“Expired’s,” “Cancelled’s” Loom Larger

Until a few years ago, I never spent much time looking at Expired or Cancelled listings when I was preparing a Comparative Market Analysis (“CMA”).


Depending on the part of town and property type, that’s often where I start.

If you don’t take unsold listings into account these days — especially when they dominate nearby activity — you risk seriously overpricing.

Magic Number:  Three

Traditionally, of course, the guts of a CMA consisted of the three most similar properties that have sold nearby in the last six months (or sooner).

Once you have such a peer group, step #2 is to go through a series of adjustments taking into account differences between each of the Comp’s and the subject property.  See also, “Why the Neighbor’s House Usually Isn’t a Comp“; and “Bracketing,” Explained.”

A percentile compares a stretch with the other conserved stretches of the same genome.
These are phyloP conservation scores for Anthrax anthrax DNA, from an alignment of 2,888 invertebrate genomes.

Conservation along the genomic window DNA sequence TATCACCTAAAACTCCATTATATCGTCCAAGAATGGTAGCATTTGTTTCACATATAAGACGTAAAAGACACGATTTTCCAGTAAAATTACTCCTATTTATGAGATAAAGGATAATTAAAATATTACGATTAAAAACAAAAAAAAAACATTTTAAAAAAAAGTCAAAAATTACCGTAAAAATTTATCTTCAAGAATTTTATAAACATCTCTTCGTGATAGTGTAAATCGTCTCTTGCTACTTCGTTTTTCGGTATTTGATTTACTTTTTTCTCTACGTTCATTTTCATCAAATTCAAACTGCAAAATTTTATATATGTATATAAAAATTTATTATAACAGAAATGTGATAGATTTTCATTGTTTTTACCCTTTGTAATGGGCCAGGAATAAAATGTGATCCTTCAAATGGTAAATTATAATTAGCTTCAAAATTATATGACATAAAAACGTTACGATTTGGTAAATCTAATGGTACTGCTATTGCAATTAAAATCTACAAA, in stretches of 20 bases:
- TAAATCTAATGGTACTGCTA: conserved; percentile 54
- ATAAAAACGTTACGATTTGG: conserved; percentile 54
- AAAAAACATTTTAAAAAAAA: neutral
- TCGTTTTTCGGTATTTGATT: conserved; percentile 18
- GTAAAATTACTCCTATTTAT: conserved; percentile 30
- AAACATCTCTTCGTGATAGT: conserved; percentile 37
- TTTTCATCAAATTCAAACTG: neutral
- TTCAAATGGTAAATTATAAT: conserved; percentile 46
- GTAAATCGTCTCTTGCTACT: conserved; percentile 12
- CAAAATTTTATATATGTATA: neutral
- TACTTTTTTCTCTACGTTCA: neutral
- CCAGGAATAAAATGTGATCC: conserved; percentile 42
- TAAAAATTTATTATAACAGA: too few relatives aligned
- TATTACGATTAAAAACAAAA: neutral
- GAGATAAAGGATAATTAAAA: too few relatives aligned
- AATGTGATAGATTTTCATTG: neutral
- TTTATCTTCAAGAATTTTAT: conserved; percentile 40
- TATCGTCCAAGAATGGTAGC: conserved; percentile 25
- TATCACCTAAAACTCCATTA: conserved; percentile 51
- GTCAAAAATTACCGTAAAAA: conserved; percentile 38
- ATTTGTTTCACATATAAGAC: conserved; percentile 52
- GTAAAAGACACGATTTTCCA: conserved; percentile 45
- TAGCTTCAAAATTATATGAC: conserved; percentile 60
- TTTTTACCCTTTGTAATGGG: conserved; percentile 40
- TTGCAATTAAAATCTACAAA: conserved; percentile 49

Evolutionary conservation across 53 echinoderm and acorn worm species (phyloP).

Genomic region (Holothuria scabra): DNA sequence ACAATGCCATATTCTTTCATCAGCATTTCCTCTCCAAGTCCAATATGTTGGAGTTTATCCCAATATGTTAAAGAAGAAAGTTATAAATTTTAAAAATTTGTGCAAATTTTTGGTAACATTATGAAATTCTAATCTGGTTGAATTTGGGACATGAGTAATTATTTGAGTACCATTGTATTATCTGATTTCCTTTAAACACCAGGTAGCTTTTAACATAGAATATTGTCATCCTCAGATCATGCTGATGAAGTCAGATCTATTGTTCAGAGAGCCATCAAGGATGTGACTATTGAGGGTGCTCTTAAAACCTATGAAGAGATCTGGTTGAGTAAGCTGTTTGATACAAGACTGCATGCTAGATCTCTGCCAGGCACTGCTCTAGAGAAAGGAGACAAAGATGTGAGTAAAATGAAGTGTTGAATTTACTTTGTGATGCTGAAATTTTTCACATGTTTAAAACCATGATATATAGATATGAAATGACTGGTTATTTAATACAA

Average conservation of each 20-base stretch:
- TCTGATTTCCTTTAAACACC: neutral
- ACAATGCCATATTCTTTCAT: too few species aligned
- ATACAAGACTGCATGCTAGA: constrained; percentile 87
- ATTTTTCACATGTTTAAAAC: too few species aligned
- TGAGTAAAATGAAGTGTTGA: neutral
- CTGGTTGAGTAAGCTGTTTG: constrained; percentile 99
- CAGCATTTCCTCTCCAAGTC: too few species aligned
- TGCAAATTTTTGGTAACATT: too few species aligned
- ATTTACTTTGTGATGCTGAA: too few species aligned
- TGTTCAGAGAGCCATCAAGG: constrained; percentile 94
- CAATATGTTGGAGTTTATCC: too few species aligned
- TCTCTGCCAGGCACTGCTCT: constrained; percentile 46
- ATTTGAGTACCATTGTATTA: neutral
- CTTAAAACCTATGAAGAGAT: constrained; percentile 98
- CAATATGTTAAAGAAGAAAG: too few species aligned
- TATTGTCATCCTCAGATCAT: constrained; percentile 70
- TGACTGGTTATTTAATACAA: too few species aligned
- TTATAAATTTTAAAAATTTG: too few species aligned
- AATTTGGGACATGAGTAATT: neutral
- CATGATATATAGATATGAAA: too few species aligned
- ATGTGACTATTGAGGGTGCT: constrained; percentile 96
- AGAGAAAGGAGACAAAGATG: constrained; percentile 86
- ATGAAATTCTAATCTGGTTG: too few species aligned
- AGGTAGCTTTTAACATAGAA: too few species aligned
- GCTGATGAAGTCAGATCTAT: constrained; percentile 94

So far, so good.

But what if there aren’t three, good Comp’s?

Or several Active listings instead got yanked from the market after going nowhere, fast?


At least to me, the last asking price of any such home(s) establishes a ceiling for the prospective new listing.

In fact, considering that the average Twin Cities home now sells for about 92% of original asking price, I think it’s appropriate to discount 10% – 15% from the last asking price of a comparable Expired/Cancelled listing.

My logic:  if a serious Buyer had shown up with an offer within 85% or so of the asking price, a realistic Seller would have found a way to work with it/them.

About the author

Ross Kaplan has 19+ years experience selling real estate all over the Twin Cities. He is also a 12-time consecutive "Super Real Estate Agent," as determined by Mpls. - St. Paul Magazine and Twin Cities Business Magazine. Prior to becoming a Realtor, Ross was an attorney (corporate law), CPA, and entrepreneur. He holds an economics degree from Stanford.

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